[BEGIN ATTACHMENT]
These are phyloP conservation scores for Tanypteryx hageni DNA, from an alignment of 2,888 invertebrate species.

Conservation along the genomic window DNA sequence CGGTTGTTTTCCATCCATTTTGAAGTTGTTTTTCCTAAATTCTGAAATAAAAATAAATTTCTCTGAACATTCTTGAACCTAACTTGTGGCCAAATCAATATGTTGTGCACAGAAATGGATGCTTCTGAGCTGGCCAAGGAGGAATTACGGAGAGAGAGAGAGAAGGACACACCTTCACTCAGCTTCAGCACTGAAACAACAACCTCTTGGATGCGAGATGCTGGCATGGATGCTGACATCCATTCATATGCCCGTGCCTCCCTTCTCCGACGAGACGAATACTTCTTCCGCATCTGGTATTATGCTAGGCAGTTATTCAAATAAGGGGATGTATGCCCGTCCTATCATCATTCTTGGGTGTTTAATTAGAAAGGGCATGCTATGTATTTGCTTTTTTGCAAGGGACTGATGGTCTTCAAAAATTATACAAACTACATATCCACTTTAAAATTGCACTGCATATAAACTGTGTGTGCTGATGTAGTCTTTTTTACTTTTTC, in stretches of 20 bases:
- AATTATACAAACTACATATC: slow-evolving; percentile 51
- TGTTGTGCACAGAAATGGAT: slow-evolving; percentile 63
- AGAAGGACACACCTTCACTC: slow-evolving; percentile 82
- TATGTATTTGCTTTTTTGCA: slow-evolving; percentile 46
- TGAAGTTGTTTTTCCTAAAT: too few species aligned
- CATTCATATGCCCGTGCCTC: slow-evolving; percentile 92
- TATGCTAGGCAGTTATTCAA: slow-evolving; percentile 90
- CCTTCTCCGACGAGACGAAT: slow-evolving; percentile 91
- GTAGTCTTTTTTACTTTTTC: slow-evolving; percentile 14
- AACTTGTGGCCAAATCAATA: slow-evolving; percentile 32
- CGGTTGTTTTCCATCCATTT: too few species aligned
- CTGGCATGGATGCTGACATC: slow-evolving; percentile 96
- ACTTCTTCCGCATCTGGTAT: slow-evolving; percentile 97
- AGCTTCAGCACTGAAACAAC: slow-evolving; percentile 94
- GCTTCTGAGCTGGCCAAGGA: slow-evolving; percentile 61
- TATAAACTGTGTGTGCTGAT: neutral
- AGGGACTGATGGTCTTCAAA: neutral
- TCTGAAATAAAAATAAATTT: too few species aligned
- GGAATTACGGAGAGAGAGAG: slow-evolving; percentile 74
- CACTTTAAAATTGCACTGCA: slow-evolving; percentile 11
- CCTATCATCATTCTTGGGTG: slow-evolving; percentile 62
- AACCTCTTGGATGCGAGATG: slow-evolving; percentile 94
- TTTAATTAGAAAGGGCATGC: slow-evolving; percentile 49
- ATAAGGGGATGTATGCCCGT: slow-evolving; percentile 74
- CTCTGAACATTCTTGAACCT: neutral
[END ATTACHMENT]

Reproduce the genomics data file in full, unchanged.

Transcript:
These are phyloP conservation scores for Tanypteryx hageni DNA, from an alignment of 2,888 invertebrate species.

Conservation along the genomic window DNA sequence CGGTTGTTTTCCATCCATTTTGAAGTTGTTTTTCCTAAATTCTGAAATAAAAATAAATTTCTCTGAACATTCTTGAACCTAACTTGTGGCCAAATCAATATGTTGTGCACAGAAATGGATGCTTCTGAGCTGGCCAAGGAGGAATTACGGAGAGAGAGAGAGAAGGACACACCTTCACTCAGCTTCAGCACTGAAACAACAACCTCTTGGATGCGAGATGCTGGCATGGATGCTGACATCCATTCATATGCCCGTGCCTCCCTTCTCCGACGAGACGAATACTTCTTCCGCATCTGGTATTATGCTAGGCAGTTATTCAAATAAGGGGATGTATGCCCGTCCTATCATCATTCTTGGGTGTTTAATTAGAAAGGGCATGCTATGTATTTGCTTTTTTGCAAGGGACTGATGGTCTTCAAAAATTATACAAACTACATATCCACTTTAAAATTGCACTGCATATAAACTGTGTGTGCTGATGTAGTCTTTTTTACTTTTTC, in stretches of 20 bases:
- AATTATACAAACTACATATC: slow-evolving; percentile 51
- TGTTGTGCACAGAAATGGAT: slow-evolving; percentile 63
- AGAAGGACACACCTTCACTC: slow-evolving; percentile 82
- TATGTATTTGCTTTTTTGCA: slow-evolving; percentile 46
- TGAAGTTGTTTTTCCTAAAT: too few species aligned
- CATTCATATGCCCGTGCCTC: slow-evolving; percentile 92
- TATGCTAGGCAGTTATTCAA: slow-evolving; percentile 90
- CCTTCTCCGACGAGACGAAT: slow-evolving; percentile 91
- GTAGTCTTTTTTACTTTTTC: slow-evolving; percentile 14
- AACTTGTGGCCAAATCAATA: slow-evolving; percentile 32
- CGGTTGTTTTCCATCCATTT: too few species aligned
- CTGGCATGGATGCTGACATC: slow-evolving; percentile 96
- ACTTCTTCCGCATCTGGTAT: slow-evolving; percentile 97
- AGCTTCAGCACTGAAACAAC: slow-evolving; percentile 94
- GCTTCTGAGCTGGCCAAGGA: slow-evolving; percentile 61
- TATAAACTGTGTGTGCTGAT: neutral
- AGGGACTGATGGTCTTCAAA: neutral
- TCTGAAATAAAAATAAATTT: too few species aligned
- GGAATTACGGAGAGAGAGAG: slow-evolving; percentile 74
- CACTTTAAAATTGCACTGCA: slow-evolving; percentile 11
- CCTATCATCATTCTTGGGTG: slow-evolving; percentile 62
- AACCTCTTGGATGCGAGATG: slow-evolving; percentile 94
- TTTAATTAGAAAGGGCATGC: slow-evolving; percentile 49
- ATAAGGGGATGTATGCCCGT: slow-evolving; percentile 74
- CTCTGAACATTCTTGAACCT: neutral